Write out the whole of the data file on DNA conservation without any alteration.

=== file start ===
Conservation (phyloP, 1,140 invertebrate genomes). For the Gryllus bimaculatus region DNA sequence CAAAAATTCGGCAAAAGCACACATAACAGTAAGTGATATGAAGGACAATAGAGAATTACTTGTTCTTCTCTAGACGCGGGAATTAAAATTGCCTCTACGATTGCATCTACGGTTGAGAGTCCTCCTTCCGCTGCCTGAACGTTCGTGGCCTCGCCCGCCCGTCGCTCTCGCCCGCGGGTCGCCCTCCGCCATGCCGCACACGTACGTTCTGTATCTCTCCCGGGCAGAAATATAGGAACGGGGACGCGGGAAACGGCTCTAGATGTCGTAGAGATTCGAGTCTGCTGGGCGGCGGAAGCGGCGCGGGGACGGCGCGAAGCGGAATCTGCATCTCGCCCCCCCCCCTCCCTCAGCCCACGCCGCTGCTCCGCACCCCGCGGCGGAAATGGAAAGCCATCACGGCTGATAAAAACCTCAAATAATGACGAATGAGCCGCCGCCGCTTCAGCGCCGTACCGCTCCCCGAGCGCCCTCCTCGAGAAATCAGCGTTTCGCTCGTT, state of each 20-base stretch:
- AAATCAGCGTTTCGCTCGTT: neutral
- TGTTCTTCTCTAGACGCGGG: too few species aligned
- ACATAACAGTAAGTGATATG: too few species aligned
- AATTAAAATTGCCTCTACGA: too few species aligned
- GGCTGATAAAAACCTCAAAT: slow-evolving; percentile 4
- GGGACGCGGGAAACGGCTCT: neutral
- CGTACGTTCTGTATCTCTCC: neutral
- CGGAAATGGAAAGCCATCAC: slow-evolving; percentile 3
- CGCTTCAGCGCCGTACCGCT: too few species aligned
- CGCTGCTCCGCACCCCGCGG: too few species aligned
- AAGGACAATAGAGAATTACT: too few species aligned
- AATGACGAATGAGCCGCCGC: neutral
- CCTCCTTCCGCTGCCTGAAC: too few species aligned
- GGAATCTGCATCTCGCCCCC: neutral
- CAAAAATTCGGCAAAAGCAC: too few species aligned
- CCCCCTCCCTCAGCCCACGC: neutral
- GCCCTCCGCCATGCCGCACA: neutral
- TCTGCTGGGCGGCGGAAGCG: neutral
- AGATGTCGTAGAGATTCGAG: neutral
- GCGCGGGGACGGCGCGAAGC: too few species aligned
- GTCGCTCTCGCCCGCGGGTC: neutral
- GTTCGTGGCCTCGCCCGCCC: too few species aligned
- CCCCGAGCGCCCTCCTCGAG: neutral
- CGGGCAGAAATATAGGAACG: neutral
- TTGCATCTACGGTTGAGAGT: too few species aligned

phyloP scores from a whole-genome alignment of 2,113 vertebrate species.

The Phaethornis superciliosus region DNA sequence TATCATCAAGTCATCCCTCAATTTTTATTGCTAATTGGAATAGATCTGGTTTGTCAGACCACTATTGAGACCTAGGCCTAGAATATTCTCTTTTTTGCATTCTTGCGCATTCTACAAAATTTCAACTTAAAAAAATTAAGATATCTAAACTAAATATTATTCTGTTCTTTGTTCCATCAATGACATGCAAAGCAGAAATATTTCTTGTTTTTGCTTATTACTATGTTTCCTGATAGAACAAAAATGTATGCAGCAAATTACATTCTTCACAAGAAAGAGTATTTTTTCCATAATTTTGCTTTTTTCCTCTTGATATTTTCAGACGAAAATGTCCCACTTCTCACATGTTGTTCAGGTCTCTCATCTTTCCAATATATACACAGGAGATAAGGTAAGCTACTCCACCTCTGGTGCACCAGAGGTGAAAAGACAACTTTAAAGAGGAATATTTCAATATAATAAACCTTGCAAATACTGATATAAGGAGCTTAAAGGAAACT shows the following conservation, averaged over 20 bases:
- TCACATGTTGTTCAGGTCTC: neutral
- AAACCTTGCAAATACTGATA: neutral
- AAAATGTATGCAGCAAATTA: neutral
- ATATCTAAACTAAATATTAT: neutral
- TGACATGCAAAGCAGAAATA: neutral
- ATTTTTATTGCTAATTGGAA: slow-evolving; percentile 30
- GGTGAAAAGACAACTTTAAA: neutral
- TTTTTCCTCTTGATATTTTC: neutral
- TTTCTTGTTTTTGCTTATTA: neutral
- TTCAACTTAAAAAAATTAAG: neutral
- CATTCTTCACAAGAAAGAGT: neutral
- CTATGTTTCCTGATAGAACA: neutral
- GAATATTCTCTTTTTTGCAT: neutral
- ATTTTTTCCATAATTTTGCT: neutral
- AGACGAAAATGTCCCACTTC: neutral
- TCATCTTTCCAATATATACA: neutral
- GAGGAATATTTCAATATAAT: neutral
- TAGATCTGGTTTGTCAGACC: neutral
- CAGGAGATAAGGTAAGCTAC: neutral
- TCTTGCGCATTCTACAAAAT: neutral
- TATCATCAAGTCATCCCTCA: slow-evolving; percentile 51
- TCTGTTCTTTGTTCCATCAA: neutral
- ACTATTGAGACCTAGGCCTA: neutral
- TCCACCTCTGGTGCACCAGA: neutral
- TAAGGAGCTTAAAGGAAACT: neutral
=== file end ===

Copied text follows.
Conservation (phyloP, 1,140 invertebrate genomes). For the Gryllus bimaculatus region DNA sequence CAAAAATTCGGCAAAAGCACACATAACAGTAAGTGATATGAAGGACAATAGAGAATTACTTGTTCTTCTCTAGACGCGGGAATTAAAATTGCCTCTACGATTGCATCTACGGTTGAGAGTCCTCCTTCCGCTGCCTGAACGTTCGTGGCCTCGCCCGCCCGTCGCTCTCGCCCGCGGGTCGCCCTCCGCCATGCCGCACACGTACGTTCTGTATCTCTCCCGGGCAGAAATATAGGAACGGGGACGCGGGAAACGGCTCTAGATGTCGTAGAGATTCGAGTCTGCTGGGCGGCGGAAGCGGCGCGGGGACGGCGCGAAGCGGAATCTGCATCTCGCCCCCCCCCCTCCCTCAGCCCACGCCGCTGCTCCGCACCCCGCGGCGGAAATGGAAAGCCATCACGGCTGATAAAAACCTCAAATAATGACGAATGAGCCGCCGCCGCTTCAGCGCCGTACCGCTCCCCGAGCGCCCTCCTCGAGAAATCAGCGTTTCGCTCGTT, state of each 20-base stretch:
- AAATCAGCGTTTCGCTCGTT: neutral
- TGTTCTTCTCTAGACGCGGG: too few species aligned
- ACATAACAGTAAGTGATATG: too few species aligned
- AATTAAAATTGCCTCTACGA: too few species aligned
- GGCTGATAAAAACCTCAAAT: slow-evolving; percentile 4
- GGGACGCGGGAAACGGCTCT: neutral
- CGTACGTTCTGTATCTCTCC: neutral
- CGGAAATGGAAAGCCATCAC: slow-evolving; percentile 3
- CGCTTCAGCGCCGTACCGCT: too few species aligned
- CGCTGCTCCGCACCCCGCGG: too few species aligned
- AAGGACAATAGAGAATTACT: too few species aligned
- AATGACGAATGAGCCGCCGC: neutral
- CCTCCTTCCGCTGCCTGAAC: too few species aligned
- GGAATCTGCATCTCGCCCCC: neutral
- CAAAAATTCGGCAAAAGCAC: too few species aligned
- CCCCCTCCCTCAGCCCACGC: neutral
- GCCCTCCGCCATGCCGCACA: neutral
- TCTGCTGGGCGGCGGAAGCG: neutral
- AGATGTCGTAGAGATTCGAG: neutral
- GCGCGGGGACGGCGCGAAGC: too few species aligned
- GTCGCTCTCGCCCGCGGGTC: neutral
- GTTCGTGGCCTCGCCCGCCC: too few species aligned
- CCCCGAGCGCCCTCCTCGAG: neutral
- CGGGCAGAAATATAGGAACG: neutral
- TTGCATCTACGGTTGAGAGT: too few species aligned

phyloP scores from a whole-genome alignment of 2,113 vertebrate species.

The Phaethornis superciliosus region DNA sequence TATCATCAAGTCATCCCTCAATTTTTATTGCTAATTGGAATAGATCTGGTTTGTCAGACCACTATTGAGACCTAGGCCTAGAATATTCTCTTTTTTGCATTCTTGCGCATTCTACAAAATTTCAACTTAAAAAAATTAAGATATCTAAACTAAATATTATTCTGTTCTTTGTTCCATCAATGACATGCAAAGCAGAAATATTTCTTGTTTTTGCTTATTACTATGTTTCCTGATAGAACAAAAATGTATGCAGCAAATTACATTCTTCACAAGAAAGAGTATTTTTTCCATAATTTTGCTTTTTTCCTCTTGATATTTTCAGACGAAAATGTCCCACTTCTCACATGTTGTTCAGGTCTCTCATCTTTCCAATATATACACAGGAGATAAGGTAAGCTACTCCACCTCTGGTGCACCAGAGGTGAAAAGACAACTTTAAAGAGGAATATTTCAATATAATAAACCTTGCAAATACTGATATAAGGAGCTTAAAGGAAACT shows the following conservation, averaged over 20 bases:
- TCACATGTTGTTCAGGTCTC: neutral
- AAACCTTGCAAATACTGATA: neutral
- AAAATGTATGCAGCAAATTA: neutral
- ATATCTAAACTAAATATTAT: neutral
- TGACATGCAAAGCAGAAATA: neutral
- ATTTTTATTGCTAATTGGAA: slow-evolving; percentile 30
- GGTGAAAAGACAACTTTAAA: neutral
- TTTTTCCTCTTGATATTTTC: neutral
- TTTCTTGTTTTTGCTTATTA: neutral
- TTCAACTTAAAAAAATTAAG: neutral
- CATTCTTCACAAGAAAGAGT: neutral
- CTATGTTTCCTGATAGAACA: neutral
- GAATATTCTCTTTTTTGCAT: neutral
- ATTTTTTCCATAATTTTGCT: neutral
- AGACGAAAATGTCCCACTTC: neutral
- TCATCTTTCCAATATATACA: neutral
- GAGGAATATTTCAATATAAT: neutral
- TAGATCTGGTTTGTCAGACC: neutral
- CAGGAGATAAGGTAAGCTAC: neutral
- TCTTGCGCATTCTACAAAAT: neutral
- TATCATCAAGTCATCCCTCA: slow-evolving; percentile 51
- TCTGTTCTTTGTTCCATCAA: neutral
- ACTATTGAGACCTAGGCCTA: neutral
- TCCACCTCTGGTGCACCAGA: neutral
- TAAGGAGCTTAAAGGAAACT: neutral